#42 The Power of the Dark Side by Pamela Jaye Smith (Read 17/04/2012) Another recommendation for writers, although this one will take longer to get through. It’s a comprehensive analysis of the bad guys – what motivates them, why they do the things they do, their strengths and their weaknesses. It’s full of pop culture references, as well as mythological and literary characters, Jungian archetypes and more.
#43 Rainshadow Road by Lisa Kleypas (Read 18/04/2012) Styled as magic realism, this one’s really just a romance with a sprinkling of pixie dust (or something like that). I liked that the main characters didn’t fall for the really cliche romance plot device opportunities offered to them – like failing to disclose that her ex has blackmailed you to take her out on a date – and the town and supporting characters are nicely filled out (it’s the middle of a series so that could be why).
#44 The Painted Circus: P.T. Vermin Presents a Mesmerizing Menagerie of Trickery and Illusion Guaranteed to Beguile and Bamboozle the Beholder by Wallace Edwards (Read 19/04/2012)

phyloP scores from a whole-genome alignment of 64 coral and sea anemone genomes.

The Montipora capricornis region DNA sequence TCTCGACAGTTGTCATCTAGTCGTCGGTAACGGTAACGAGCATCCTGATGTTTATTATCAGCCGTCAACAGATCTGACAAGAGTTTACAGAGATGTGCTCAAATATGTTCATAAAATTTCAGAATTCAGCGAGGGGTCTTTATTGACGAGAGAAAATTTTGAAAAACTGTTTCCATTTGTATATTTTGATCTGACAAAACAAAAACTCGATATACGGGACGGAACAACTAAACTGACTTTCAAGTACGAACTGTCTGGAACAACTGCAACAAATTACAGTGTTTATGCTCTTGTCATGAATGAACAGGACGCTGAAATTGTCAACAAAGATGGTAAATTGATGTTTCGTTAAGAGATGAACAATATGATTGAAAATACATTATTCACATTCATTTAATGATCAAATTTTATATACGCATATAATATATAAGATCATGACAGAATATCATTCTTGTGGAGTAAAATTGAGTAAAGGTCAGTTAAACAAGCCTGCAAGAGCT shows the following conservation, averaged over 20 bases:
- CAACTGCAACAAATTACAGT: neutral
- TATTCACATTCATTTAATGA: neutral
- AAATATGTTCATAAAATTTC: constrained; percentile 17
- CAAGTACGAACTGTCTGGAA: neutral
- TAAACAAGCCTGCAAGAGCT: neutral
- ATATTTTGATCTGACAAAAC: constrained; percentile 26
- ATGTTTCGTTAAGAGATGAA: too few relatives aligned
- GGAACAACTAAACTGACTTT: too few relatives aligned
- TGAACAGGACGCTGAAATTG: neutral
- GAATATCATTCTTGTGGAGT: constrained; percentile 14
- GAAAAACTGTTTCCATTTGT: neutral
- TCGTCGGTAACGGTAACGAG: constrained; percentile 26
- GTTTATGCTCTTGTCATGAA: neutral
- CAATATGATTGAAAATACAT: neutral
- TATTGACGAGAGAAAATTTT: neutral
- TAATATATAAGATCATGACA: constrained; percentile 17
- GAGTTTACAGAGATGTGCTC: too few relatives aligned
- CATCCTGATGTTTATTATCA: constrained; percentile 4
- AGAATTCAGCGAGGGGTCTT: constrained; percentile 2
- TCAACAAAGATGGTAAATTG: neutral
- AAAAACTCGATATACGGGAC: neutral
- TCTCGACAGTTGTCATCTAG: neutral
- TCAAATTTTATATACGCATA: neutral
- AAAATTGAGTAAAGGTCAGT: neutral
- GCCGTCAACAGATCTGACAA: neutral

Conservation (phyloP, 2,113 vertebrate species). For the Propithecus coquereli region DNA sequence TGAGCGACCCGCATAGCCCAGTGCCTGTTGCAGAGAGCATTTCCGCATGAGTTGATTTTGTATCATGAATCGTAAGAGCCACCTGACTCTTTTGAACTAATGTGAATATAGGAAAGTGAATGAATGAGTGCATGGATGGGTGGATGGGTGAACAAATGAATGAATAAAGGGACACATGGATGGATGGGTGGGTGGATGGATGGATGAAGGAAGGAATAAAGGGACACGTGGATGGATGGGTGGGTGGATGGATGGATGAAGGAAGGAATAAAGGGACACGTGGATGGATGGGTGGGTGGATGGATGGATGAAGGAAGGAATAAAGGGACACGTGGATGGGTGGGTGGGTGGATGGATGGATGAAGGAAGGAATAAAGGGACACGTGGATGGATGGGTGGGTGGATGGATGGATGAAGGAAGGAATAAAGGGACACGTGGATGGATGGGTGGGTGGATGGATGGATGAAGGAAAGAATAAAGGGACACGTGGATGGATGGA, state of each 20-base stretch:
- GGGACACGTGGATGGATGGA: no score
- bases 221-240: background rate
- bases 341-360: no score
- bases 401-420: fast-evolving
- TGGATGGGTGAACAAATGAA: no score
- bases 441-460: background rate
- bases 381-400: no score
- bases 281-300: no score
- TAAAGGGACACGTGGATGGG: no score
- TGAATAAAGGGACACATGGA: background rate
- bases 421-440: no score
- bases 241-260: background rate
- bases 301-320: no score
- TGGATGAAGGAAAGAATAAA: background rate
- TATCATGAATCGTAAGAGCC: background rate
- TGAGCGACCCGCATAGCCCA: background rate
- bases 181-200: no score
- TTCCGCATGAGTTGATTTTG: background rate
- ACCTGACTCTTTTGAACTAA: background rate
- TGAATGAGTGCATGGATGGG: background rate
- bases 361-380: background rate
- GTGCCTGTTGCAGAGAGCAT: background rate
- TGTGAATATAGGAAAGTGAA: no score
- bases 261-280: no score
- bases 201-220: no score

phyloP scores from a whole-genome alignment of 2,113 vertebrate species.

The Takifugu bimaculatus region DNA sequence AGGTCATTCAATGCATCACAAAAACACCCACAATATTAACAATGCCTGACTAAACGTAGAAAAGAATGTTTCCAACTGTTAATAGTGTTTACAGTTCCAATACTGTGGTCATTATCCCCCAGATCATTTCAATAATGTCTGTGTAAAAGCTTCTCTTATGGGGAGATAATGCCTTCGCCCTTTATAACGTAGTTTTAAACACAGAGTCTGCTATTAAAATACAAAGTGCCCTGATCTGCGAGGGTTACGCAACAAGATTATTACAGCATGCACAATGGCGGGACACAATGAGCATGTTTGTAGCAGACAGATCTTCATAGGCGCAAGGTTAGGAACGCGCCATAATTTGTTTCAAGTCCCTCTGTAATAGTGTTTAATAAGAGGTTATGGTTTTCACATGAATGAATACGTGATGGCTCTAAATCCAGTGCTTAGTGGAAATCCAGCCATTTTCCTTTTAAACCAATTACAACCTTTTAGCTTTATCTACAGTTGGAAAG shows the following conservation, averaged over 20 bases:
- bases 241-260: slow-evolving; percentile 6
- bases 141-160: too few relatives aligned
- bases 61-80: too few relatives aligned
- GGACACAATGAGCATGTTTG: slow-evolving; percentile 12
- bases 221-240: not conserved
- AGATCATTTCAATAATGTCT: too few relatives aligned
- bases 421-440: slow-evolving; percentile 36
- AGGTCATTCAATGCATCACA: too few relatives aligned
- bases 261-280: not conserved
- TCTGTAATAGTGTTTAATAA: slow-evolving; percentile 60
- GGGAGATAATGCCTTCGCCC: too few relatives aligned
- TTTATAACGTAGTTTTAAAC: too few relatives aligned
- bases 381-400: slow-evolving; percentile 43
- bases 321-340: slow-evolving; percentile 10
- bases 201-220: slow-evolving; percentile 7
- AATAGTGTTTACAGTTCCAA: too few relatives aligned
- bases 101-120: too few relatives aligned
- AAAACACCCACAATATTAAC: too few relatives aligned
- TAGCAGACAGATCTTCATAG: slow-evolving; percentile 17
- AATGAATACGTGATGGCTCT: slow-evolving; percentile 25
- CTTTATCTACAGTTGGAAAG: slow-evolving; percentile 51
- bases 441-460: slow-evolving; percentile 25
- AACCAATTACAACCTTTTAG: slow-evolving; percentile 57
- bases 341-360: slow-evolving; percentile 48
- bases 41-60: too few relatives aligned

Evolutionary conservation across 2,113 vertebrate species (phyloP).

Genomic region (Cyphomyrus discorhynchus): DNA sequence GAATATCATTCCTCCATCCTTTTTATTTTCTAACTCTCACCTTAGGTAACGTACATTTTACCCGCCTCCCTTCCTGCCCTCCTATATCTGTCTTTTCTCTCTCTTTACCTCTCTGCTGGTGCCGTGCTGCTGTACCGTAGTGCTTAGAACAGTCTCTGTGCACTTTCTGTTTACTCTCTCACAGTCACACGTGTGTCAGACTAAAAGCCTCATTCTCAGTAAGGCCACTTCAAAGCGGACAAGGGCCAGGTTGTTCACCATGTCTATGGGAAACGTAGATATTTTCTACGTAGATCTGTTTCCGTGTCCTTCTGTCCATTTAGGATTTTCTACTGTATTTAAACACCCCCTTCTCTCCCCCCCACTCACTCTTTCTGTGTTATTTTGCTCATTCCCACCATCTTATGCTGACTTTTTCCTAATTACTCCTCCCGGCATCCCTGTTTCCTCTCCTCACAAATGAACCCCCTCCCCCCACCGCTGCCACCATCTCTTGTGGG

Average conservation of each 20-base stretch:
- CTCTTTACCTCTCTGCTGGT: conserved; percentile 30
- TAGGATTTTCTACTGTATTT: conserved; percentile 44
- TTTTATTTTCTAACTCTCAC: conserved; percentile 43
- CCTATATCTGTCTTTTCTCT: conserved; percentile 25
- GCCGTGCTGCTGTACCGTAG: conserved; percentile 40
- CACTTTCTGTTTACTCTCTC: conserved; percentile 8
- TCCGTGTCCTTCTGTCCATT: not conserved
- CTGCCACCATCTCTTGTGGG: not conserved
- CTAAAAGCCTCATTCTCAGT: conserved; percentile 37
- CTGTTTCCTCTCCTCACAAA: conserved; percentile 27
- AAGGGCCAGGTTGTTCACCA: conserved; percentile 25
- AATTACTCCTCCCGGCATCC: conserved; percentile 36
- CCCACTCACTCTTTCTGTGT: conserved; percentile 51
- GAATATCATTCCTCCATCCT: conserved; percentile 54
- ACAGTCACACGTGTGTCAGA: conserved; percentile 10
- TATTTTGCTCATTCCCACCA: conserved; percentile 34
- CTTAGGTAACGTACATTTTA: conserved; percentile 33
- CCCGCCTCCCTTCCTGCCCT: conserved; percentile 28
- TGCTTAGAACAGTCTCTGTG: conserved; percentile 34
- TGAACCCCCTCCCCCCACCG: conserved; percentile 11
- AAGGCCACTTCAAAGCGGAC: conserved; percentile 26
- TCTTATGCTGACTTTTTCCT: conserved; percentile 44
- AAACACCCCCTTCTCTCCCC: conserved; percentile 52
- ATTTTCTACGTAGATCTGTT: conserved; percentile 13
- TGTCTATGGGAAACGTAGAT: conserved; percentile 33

I know I said I was not going to count picture books, but I had to include this one. Do you remember the old Coles Funny Picture Books? With the rainbow on the cover? Gutenberg’s got one so you can see what I mean. What I remember about the one we had in the house when I was a little kiddie, was the pages of optical illusions – you could look at a picture and see one thing, and then see another. Well, this picture book is all about amazing optical illusions. I had a flashback moment to my childhood just looking at the retro pictures – lots of fun.
Comic Artist’s Photo Reference: Men and Boys by Buddy Scalera (Read 19/04/2012) And now it’s a sort of two-for-the-price-of-one book review moment, because this one doesn’t really count as a book to read either. But if I didn’t tell you it was in the collection you might not even realise that we have such a useful thing. I wanted to show my son how to draw characters in action poses and this is the perfect photo reference book for that. Great for aspiring comic artists.